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Acts #26 (chapter 8:1-8)
The Book of Acts
The Power of Persecution
Acts 8:1–8
We have been blessed here in America, really for all our history, to have the freedom of worship and religion.  In fact, if anything, and we are now beginning to see some kickback against it, those not a part of the church are the ones who have been oppressed and silenced. 
We've heard about persecution and read about it from a distance.  In more recent history, the imprisonment of the pastor from Utah by Iraq stands out. 
Back in 1956, five missionaries, including Jim Elliot were killed in Ecuador by the Auca Indians. They had just landed their plane on a beach by a river in Ecuador when they were met by the Auca's and killed. 
And yet, from that apparent tragedy, eventually that entire tribe of Auca Indians was evangelized with the gospel and a church was planted there.  That church grew and flourished and stretched across tribal areas. 
And that illustrates a very important point that we find here in the 8th chapter of Acts.  What we might think is the darkest moment in missionary history, or the darkest moment for the church, may really be the catalyst for an explosion of church growth and development. 
That is exactly what we discover happening as a result of the death of Stephen.   Even though the church started with a bang and thousands were saved, it didn't take too long for Satan to put the machinery of opposition into gear to stop the spread of the gospel. 
And by the time we get to the 6th, 7th and 8th chapters of Acts, there is open hostility to those who are preaching in the name of Jesus and it ultimately comes to a head with the stoning of Stephen.   Stephen preaches one sermon, becomes the first Christian martyr, and then his death becomes the trigger that launches the slaughter of Christians everywhere.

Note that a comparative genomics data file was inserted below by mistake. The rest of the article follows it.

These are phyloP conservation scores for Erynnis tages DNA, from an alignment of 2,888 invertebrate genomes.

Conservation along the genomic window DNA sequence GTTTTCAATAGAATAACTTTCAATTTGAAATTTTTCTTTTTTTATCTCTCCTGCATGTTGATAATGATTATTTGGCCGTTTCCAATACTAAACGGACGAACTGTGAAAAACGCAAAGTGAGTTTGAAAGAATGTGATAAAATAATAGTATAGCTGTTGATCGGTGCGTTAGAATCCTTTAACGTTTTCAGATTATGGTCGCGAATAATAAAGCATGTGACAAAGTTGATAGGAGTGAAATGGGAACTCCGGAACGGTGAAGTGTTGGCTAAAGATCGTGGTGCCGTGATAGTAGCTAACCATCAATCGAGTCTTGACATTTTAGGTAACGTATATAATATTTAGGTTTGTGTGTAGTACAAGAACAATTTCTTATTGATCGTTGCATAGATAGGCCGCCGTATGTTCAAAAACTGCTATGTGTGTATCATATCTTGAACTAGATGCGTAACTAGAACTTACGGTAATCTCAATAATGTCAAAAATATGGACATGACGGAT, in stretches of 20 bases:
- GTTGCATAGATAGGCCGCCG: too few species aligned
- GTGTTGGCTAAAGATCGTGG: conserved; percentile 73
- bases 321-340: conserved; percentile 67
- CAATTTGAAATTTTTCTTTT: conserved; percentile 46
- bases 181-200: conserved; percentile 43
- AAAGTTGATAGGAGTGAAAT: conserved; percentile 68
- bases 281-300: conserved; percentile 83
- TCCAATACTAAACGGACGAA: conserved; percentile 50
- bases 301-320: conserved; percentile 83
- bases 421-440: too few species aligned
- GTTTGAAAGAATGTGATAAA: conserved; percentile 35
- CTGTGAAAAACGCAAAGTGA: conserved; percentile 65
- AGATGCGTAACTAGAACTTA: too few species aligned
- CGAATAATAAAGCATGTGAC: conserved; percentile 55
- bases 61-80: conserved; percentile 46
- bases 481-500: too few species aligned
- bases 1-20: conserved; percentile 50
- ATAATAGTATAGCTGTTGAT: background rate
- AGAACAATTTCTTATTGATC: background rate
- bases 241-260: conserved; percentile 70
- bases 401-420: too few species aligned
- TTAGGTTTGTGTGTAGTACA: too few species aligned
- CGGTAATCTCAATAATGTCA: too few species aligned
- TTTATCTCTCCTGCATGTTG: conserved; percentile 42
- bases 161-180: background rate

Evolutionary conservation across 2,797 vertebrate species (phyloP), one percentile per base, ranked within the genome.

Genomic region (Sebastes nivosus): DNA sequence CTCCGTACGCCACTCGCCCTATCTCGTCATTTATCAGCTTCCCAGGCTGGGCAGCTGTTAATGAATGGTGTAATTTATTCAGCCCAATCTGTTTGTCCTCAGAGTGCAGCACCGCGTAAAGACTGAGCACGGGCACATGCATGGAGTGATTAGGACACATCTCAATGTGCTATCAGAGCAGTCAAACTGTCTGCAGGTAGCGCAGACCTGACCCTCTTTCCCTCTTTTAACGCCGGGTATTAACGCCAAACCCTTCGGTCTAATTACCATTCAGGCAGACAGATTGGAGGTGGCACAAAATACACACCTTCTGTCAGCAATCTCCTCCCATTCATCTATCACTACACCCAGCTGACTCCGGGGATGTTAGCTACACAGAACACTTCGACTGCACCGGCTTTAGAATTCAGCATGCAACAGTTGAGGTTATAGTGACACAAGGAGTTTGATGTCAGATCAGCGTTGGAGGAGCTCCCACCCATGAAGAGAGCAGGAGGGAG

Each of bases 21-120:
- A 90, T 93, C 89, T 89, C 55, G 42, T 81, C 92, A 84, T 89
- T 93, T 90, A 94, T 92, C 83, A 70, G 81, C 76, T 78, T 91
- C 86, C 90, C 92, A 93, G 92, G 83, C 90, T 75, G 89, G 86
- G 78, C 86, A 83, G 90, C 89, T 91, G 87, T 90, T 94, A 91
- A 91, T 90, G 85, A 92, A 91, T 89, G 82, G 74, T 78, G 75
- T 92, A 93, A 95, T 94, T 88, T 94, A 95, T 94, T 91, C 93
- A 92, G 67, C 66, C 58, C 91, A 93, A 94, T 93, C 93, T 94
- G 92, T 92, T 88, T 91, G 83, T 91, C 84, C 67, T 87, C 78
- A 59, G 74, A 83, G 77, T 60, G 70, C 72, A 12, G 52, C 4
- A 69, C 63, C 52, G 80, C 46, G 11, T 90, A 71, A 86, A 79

Much of that is initiated through a young man we meet at the beginning of chapter 8 whose name is Saul.
verses 1-8
In this strange twist of events, the murder of Stephen triggers the first missionary movement, including the salvation of the greatest missionary in Scripture. 
Whatever we think about the short career of Stephen, whatever we might wonder he might have been if he hadn’t died after that great sermon, we do know this, that the man most notably influenced by Stephen became the greatest missionary ever.
There is an important lesson that needs to always be kept in mind when it comes to the work of God.
God doesn't work according to our plans and expectations.  We think missionaries should always be protected and never experience any difficulties or problems. But the Holy Spirit very often has different plans. 
And as we see in this case, He takes what appears to be a tragedy and turns it into this amazing spread of the gospel of Jesus Christ. 
In fact, the leaders of Israel wanted to stamp out the church.  Instead, they just spread it.  Saul wanted to stamp out the church.  But he he just spread it.